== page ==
Computer Animation: Ghost in the Shell SAC 2045

Whenever I start a post about animation I say that animation is something I talk too little about here.

I mean, the deal here is that I’m looking at anime and manga from my twin viewpoints of being a writer and being a trained animator. (I’m actually an untrained writer, so that distinction matters.) But when I talk about animation, none of the usual readers seems to give a crap.

Well, too bad.

Ghost in the Shell: SAC 2045 gets a lot of bad press, and I’m pretty sure I know why. I mean, all the usual characters are there, and the plot is actually kind of twisty and cool, just what you’d expect out of any of the Ghost in the Shell franchise stories, so what’s the problem?

Motoko Kusanagi, digital, not analog

You know what the problem is. It’s the animation. The whole thing is computer animated.

Not animated on a computer. Computer animated, as in the computer does the dirty work. And in important ways it looks like dog doo, like all cheap computer animation.

Don’t bother asking how that happened. How it happened is a function of why it happened, and why it happened is ‘money.’

You see, this may be news to anime fans, but the function of anime, like that of almost all media content, is to make money. That can be described using a simple formula: Revenues minus costs equal profits, right? As a studio only one of those is under your control.

Revenues? Yeah, if we could predict how many people would watch an anime, turning themselves into advertising revenue, then no studio would ever go out of business. Nope, sorry: not controllable.

But costs? Oh heck yeah, those you can control!

This goes back a LOOOONG way in animation history. The first animated films were basically experiments, while people tried to figure out how to make this thing worked. Most of them were pretty damned cheap, since, you know, no one could afford to spend a lot of money on an experiment.

Then came Gertie the Dinosaur, by Windsor McCay. Gertie is considered the first masterpiece of animation, an exemplar of full animation, where the characters are redrawn entirely for each cel.

For 1916 – yeah, it looks at least 15 years further advanced than that – it’s gorgeous. It’s on YouTube. Watch it some time.

But Gertie was HUGELY expensive. I mean HUGELY. Seriously. HUGE.

Animators figured out how to cut those costs in a hurry. A couple cats, Earl Hurd and John Bray, figured out that you could shoot through transparent celluloid sheets, and that meant you could break action down into objects that were moving and objects that weren’t, and then just animate the objects that were moving. Like the characters’ mouths, right? Go watch Trigun and you’ll see what I mean. Vash will move into position and then all of him freezes except for his mouth. So if you watch it again you’ll get to see limited animation plus you get to watch Trigun again.

This led to a bunch of characters like Farmer Al Falfa and (sometimes) Koko the Clown whose animation was severely limited. Limited animation is CHEAP. Not cheap. CHEAP.

Costs down, right?

Walt Disney tried to kill limited animation, and for a lot of years he did. But by the sixties the revenues were slipping and companies still needed profits, so costs had to get cut, so limited animation came back. Sure. Look at anything by Hanna Barbera.

Ghost In The Shell: SAC 2045 makes the same call: If you can’t get a lot of revenue, cut your costs.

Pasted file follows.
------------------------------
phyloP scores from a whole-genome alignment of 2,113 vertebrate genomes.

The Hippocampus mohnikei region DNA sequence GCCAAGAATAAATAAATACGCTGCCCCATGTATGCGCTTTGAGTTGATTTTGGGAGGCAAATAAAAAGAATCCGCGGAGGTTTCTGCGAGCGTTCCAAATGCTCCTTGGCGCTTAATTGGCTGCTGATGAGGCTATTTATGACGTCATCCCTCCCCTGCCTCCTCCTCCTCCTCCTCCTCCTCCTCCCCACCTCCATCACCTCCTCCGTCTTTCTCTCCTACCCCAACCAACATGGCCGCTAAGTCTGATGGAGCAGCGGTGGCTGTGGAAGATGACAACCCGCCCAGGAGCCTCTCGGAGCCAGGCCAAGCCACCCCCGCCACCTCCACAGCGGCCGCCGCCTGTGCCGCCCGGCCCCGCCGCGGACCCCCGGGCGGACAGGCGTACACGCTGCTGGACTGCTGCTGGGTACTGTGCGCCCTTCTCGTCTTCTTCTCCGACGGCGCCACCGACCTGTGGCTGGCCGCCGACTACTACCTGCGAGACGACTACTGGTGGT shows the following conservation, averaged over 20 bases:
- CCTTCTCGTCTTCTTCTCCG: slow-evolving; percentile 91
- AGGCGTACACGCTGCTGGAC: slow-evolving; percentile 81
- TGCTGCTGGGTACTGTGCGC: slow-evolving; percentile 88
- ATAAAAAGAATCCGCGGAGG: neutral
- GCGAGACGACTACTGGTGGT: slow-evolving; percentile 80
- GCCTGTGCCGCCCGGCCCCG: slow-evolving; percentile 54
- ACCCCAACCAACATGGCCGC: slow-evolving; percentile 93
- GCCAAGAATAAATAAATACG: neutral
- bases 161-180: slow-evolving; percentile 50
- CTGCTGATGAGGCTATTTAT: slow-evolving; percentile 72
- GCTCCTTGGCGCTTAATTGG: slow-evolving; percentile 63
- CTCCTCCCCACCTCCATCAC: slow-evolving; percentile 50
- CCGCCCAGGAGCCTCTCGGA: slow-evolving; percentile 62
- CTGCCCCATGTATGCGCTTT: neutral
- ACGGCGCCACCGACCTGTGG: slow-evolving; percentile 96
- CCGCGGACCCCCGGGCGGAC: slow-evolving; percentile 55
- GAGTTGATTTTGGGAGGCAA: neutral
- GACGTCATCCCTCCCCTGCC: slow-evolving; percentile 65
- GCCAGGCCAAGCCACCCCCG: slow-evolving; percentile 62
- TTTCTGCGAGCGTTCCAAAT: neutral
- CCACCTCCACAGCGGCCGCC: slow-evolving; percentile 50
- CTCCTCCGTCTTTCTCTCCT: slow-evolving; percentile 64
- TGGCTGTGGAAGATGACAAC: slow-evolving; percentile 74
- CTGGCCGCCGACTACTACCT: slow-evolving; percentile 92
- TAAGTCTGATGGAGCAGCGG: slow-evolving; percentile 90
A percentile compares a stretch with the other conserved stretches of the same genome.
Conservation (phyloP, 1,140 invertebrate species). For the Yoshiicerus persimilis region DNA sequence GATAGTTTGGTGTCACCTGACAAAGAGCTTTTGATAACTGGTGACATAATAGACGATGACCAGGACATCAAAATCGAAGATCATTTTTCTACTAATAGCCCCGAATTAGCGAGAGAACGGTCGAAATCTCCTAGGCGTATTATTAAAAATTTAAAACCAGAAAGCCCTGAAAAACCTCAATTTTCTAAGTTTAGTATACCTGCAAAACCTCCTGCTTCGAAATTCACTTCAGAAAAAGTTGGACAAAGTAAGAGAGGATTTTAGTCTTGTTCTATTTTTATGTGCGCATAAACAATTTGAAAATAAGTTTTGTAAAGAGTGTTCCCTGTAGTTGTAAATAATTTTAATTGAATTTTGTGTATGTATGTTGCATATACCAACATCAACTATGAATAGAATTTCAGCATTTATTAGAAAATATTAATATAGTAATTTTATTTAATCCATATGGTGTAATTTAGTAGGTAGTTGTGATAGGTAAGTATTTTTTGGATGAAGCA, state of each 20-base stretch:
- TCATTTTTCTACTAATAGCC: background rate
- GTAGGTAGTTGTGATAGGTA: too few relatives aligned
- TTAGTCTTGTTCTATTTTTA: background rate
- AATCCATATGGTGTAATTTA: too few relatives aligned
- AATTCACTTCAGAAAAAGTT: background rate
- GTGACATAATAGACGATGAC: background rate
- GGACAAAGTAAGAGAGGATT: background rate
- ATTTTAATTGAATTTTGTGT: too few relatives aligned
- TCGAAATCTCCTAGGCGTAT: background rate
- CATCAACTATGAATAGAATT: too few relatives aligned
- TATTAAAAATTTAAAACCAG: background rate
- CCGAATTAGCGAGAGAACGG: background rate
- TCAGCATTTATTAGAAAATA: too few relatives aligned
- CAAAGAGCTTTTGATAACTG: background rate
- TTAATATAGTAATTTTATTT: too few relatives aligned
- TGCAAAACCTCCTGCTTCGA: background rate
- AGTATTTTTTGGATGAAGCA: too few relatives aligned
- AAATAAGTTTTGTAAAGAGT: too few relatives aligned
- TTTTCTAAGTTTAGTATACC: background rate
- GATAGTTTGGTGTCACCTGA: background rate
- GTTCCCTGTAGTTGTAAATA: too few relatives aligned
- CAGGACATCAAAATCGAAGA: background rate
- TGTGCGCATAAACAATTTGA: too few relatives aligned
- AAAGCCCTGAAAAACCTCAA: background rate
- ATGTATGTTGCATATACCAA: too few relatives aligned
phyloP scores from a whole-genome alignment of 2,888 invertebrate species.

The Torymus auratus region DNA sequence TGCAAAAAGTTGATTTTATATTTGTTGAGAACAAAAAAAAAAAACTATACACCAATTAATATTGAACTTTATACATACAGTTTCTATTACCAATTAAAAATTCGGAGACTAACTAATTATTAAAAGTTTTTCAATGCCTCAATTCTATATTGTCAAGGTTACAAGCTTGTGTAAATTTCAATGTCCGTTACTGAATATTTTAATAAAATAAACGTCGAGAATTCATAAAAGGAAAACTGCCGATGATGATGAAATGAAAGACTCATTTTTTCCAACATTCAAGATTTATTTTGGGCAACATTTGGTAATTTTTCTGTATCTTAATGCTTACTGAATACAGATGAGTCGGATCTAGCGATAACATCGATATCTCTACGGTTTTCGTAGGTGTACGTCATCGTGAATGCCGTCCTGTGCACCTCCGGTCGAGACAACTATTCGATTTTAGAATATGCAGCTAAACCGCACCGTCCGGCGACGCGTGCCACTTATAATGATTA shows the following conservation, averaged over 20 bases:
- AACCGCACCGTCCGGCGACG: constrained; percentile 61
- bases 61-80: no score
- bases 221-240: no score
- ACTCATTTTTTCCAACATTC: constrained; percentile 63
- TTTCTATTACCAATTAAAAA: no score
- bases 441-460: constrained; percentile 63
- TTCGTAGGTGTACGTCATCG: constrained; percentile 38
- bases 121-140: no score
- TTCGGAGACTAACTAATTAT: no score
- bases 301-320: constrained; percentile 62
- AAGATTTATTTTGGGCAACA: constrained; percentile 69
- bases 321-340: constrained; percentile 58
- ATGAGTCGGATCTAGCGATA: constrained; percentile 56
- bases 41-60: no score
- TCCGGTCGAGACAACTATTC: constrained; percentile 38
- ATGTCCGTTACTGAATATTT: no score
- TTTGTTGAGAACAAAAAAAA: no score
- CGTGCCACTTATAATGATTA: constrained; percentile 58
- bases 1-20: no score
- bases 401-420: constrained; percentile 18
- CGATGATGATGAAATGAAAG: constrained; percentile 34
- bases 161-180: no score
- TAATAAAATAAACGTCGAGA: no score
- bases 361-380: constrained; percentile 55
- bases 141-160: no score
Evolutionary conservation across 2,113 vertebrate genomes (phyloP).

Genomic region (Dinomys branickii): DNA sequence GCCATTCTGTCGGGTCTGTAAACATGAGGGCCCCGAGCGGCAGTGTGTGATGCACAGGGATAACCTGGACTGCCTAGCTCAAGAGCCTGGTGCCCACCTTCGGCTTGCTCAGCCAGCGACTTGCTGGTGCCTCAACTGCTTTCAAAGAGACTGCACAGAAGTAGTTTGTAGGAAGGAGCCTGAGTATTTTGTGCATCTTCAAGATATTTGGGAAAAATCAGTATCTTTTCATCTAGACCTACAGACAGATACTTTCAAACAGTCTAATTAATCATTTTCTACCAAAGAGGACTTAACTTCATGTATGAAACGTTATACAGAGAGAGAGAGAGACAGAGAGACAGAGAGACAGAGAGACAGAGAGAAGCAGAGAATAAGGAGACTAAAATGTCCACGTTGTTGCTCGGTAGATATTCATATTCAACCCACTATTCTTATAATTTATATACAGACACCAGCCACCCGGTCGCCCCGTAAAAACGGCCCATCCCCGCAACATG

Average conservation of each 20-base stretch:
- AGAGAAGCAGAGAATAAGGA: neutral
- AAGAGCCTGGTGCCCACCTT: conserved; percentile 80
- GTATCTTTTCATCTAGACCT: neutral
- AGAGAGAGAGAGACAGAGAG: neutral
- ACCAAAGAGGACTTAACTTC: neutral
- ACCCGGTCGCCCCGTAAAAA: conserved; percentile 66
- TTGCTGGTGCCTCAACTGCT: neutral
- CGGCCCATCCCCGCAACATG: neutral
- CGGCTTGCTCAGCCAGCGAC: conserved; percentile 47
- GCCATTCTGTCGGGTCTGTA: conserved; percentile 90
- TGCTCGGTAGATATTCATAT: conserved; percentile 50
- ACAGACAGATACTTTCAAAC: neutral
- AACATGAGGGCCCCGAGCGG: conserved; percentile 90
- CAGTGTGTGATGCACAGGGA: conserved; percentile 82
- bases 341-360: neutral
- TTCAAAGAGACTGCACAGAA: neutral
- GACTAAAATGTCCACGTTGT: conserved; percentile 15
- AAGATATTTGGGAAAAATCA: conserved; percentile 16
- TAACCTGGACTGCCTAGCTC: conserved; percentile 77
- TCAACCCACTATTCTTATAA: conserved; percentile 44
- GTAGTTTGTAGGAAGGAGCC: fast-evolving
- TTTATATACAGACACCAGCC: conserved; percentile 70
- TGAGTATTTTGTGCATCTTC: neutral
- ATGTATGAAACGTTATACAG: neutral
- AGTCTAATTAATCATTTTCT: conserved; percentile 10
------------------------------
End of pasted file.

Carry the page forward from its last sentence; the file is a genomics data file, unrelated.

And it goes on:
So, in the same way that you can do full or limited cel animation, you can pretty much do the same with computer animation. And since SAC 2045 is obviously cheap, you can guess what they chose.

To do that, they start by making what’s called a “wire frame” for each character, and a wire frame is pretty much what it sounds like except that it’s virtual: It’s a set of “3-D” objects of basic geometric shape hooked together by programmed “joints.”

It’s like a Poseman. You’ve seen Poseman, the articulated humanoid wooden doll, right?

The wire frame does all the actual moving. What happens is the animator sets the wire frame in one position, then sets it in another position, and tells the computer how many frames it takes to get from one to the other. Then the computer generates the “in-between” frames.

So movement always looks artificially smooth. BOOM. You’ve seen that, right? SAC 2045, right? Cheap cheap cheap.

For the final production you put a “skin” over the wire from. They spent a lot of time on the skins of the Section 9 characters, so Aramaki looks like Aramaki and Batou looks like Batou. But if you look pretty close a lot of the secondary characters look a lot alike. Cheap cheap cheap.

It didn’t bother me as much as it bothers some people because I knew what it was and why they did it, and once you get past the cheap cheap cheap animation the story is pretty good.

But it looks like dog doo.

I always look at comments and feedback, and I’m sure I’m not the first to see what I’ve seen, so have at it. Just keep it clean and keep it on target…no personal attacks, okay? Thanks.

4 thoughts on “Computer Animation: Ghost in the Shell SAC 2045

  1. I find computer animation to be most offensive when it’s mixed with regular animation. Arifureta instantly jumps to mind.

    For example, the remake of Appleseed was completely computer generated and sometimes it looks amazing (mostly the large sweeping vistas) but a lot of the movement is fairly clunky. I still enjoy it because I know what it is and it’s all like that. Arifureta pulls me out because of the constant transitioning of styles.

    Liked by 1 person

  2. I hear that since anime is big in Japan, and they actually do make lots of animation, doing things cheap is easier on the purse.

    I can’t confirm what I’ve said above, but I certainly know that anime is not cheap to produce, and it can cost more than the western animated shows.

    Liked by 1 person

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